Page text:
Since the late 1990s, the Internet and its reach have grown significantly. It’s to the point that everything we do—from our jobs to friendships to even shopping—has its place on the Internet. Our lives are intertwined with the Internet, which means that tons of information regarding our lives are posted online, from pictures of hangouts with friends to your current workplace.
And while the benefits this Internet growth has brought us are worth noting, the downsides cannot be ignored. From the increased frequency of ransomware attacks to frequent data breaches and phishing scams, it has never been easier for someone to become a victim of cybercrime. It’s essential you do whatever you can to protect yourself while online, and today, we’ll be going over five ways you can do just that.
Cybersecurity Tips for Beginners
1. Use an Encrypted Network
Encryption is an often underrated and underused security feature, and nowhere is this better exemplified than public networks. Public networks, AKA networks open to the public (such as café and library networks), lack proper encryption. What does this mean for you? Well, anyone who hops onto a public network is exposed to cybercriminals lurking on the same network.
This is because, since public networks lack encryption, your data is visible on the network. And with the proper tools, cybercriminals can pluck your data without you ever knowing.
Fortunately, there is a way to protect yourself via a VPN. With a VPN(Virtual Private Network), you’ll be able to encrypt your data on the network, public or private. This way, cybercriminals will be unable to steal your data.
2. Always Use Strong Passwords
Take a second to think about how much personal information is stored across all of your accounts. From credit card information to home addresses to personal information only you would know, there’s a great deal of sensitive data stored on your accounts. Data that, if stolen, could result in identity theft, financial risks, and more.
It’s crucial that you protect all of your accounts to the best of your ability, and a good way to start is by creating strong, unique passwords for all of your accounts. Strong passwords typically include a mixture of letters (both uppercase and lowercase), numbers, and symbols.
Make sure that you’re not reusing passwords, either. Using the same password across multiple accounts means that if one password is compromised, then multiple accounts will also be compromised.
3. If in Doubt, Do a Factory Reset
Many pre-built computers sold by Lenovo, Dell, ASUS, and other computer manufacturers often come with pre-installed software. The usefulness of said software varies, but they are often classified as “bloatware,” useless software that only bogs down a system.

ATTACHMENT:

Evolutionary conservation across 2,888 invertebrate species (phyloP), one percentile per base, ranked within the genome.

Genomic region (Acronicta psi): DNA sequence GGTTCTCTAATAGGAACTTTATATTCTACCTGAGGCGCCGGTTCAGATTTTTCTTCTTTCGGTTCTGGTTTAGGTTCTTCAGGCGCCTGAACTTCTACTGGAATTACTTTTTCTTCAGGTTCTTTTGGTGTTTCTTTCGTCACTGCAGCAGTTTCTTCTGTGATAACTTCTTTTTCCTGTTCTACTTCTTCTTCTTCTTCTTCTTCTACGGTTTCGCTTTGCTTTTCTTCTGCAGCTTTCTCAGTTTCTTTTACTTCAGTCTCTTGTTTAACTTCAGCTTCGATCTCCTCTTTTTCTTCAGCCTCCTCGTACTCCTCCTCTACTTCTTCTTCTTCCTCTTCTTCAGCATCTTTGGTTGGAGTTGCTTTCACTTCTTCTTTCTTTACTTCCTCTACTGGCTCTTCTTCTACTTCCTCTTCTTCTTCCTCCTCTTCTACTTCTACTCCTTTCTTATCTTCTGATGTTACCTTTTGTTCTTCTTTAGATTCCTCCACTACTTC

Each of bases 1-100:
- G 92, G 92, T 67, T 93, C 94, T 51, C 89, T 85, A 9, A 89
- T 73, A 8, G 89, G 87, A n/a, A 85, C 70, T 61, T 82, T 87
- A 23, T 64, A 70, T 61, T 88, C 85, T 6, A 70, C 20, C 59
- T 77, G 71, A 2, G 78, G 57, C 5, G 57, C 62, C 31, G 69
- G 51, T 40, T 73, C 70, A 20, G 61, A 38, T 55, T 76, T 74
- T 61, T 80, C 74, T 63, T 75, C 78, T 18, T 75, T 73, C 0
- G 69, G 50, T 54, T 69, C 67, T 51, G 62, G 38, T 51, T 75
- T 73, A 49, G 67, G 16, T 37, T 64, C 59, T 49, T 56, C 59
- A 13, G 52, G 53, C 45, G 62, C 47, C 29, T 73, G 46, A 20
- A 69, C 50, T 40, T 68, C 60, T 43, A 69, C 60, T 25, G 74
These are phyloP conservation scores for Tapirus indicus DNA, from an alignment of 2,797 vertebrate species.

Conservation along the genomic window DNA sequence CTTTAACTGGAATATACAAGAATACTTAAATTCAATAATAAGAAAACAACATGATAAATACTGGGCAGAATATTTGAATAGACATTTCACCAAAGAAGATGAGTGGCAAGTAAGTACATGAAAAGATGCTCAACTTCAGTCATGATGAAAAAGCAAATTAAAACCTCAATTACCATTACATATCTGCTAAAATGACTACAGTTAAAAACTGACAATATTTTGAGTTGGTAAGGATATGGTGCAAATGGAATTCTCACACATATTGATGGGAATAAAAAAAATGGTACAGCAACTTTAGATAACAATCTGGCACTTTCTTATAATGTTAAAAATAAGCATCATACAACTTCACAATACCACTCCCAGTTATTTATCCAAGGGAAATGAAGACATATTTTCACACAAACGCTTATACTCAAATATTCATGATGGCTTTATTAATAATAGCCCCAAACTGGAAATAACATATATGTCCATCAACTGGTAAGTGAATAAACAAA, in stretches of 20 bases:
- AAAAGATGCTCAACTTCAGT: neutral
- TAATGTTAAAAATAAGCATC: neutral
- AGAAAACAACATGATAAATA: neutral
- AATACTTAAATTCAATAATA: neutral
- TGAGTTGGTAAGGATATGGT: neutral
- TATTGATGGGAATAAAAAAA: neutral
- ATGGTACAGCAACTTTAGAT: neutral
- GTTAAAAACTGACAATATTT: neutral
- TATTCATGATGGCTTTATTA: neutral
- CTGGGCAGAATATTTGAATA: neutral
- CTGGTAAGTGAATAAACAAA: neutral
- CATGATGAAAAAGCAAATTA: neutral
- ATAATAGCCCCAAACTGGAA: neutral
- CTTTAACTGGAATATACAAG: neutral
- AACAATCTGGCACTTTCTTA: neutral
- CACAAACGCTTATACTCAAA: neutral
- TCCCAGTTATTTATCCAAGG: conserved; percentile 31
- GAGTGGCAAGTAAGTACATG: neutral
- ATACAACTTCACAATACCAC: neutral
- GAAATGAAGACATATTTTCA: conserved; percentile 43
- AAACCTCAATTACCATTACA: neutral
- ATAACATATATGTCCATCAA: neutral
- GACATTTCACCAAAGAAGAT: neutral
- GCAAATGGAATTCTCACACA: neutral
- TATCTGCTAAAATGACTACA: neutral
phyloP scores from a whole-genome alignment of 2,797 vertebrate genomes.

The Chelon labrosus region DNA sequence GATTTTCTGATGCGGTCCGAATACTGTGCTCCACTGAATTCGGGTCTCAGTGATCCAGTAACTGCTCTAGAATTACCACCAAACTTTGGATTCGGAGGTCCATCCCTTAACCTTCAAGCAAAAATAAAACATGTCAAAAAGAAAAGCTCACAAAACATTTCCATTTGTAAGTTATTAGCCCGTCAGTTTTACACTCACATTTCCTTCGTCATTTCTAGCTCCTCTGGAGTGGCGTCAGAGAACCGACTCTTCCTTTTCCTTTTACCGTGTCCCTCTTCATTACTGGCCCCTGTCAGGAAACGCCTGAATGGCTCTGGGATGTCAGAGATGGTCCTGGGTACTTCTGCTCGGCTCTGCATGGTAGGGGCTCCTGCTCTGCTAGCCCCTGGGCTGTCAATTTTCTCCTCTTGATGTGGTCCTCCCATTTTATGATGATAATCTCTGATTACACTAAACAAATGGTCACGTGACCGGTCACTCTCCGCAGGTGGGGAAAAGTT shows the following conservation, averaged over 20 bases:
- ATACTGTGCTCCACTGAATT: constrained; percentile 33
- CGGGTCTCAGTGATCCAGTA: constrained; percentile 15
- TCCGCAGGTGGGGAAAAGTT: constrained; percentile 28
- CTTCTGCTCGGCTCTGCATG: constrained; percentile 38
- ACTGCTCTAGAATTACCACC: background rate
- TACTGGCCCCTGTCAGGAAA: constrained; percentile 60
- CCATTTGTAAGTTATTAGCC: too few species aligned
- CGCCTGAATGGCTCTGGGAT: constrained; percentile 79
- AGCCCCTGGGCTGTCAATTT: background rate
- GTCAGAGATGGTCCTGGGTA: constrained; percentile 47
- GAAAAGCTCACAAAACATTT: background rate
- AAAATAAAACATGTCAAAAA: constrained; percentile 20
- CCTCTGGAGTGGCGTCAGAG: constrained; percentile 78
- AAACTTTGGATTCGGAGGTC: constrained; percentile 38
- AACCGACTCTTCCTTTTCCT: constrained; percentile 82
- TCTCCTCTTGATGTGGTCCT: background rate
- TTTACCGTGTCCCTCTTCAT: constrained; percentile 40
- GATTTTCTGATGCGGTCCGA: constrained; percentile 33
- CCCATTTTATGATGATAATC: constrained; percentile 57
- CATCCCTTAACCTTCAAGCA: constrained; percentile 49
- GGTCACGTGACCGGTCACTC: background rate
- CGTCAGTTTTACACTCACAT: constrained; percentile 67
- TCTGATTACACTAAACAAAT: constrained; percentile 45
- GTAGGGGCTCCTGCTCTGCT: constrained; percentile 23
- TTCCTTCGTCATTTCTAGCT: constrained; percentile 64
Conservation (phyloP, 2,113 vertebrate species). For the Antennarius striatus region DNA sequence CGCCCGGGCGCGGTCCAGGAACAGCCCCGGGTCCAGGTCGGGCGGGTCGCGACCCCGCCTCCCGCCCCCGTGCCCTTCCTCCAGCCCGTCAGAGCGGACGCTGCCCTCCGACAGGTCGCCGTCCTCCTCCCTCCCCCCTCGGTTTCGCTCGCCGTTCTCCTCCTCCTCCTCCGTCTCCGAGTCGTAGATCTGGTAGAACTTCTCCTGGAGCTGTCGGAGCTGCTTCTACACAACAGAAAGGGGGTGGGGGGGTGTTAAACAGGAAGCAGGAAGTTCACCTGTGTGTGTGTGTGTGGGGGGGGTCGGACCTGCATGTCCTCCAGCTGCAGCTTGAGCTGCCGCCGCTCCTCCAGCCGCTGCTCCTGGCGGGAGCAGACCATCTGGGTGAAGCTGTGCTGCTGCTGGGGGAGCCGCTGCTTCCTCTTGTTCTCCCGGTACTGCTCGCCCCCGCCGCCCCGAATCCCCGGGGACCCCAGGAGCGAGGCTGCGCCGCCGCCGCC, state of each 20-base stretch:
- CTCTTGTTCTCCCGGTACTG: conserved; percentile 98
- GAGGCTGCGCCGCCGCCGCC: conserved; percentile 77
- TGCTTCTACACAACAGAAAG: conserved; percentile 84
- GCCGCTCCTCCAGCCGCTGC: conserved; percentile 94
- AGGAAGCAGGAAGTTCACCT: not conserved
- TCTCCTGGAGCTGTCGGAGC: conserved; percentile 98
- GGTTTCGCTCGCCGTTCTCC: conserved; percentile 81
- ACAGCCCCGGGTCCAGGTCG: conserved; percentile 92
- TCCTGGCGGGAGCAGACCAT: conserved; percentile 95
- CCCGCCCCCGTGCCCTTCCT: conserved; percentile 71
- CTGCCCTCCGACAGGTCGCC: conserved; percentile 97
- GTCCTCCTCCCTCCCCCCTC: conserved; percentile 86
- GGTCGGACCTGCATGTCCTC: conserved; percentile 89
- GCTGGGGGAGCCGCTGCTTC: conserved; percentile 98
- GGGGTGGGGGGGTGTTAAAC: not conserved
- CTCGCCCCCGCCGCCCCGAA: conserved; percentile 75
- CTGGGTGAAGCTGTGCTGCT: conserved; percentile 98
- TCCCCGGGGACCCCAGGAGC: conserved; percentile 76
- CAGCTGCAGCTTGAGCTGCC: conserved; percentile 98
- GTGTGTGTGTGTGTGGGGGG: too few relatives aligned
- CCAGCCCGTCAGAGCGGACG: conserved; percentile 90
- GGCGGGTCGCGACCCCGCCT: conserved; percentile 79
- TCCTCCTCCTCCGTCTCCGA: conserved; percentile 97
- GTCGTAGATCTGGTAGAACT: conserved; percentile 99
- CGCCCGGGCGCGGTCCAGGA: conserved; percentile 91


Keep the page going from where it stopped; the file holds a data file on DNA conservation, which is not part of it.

When you buy a computer, it’s always good to do a full factory reset. What this does is erases all data on the computer, leaving only the base operating system. This removes the bloatware and gives you a good starting foundation to make the device truly yours.
Factory resets are also good for if you fear your device has been compromised by malware or a virus; a factory reset can get rid of the files the virus has taken refuge in.
4. Make Good Use of Incognito Mode
Sometimes, you don’t want your browser to track your online activity. Other times, you don’t want to leave a trail of cookies for websites and cybercriminals to follow. Whether you want a bit more privacy on your browser or are borrowing someone else’s device to look something up, incognito mode is a great tool on any browser.
The usefulness of incognito mode is overstated. That said, it is a useful tool at times. While incognito mode won’t prevent your ISP or the government from collecting your data, it will reduce the amount of data and cookies that are saved to your device.
While not a major improvement, it’s good to lessen the number of cookies saved to your browser (and Google account if you’re using Chrome).
5. Learn to Identify Phishing Attempts
There is a multitude of scam artists on the Internet who spend their days sending out spam emails and designing fake websites, all designed to trick victims into giving out personal information. These scams, known as phishing scams, are as prevalent as ever.
Every year, more and more people fall for phishing scams, and the COVID-19 pandemic has even outfitted phishing scammers with new tricks. For your safety, be sure to take some time out of your day to research how phishing scams appear, what they typically look like, and how you can consistently identify them.
There is nothing more important in the digital age that we live in than protecting your data. Fortunately, there are plenty of ways to secure your accounts, your data, and your personal information on the Internet.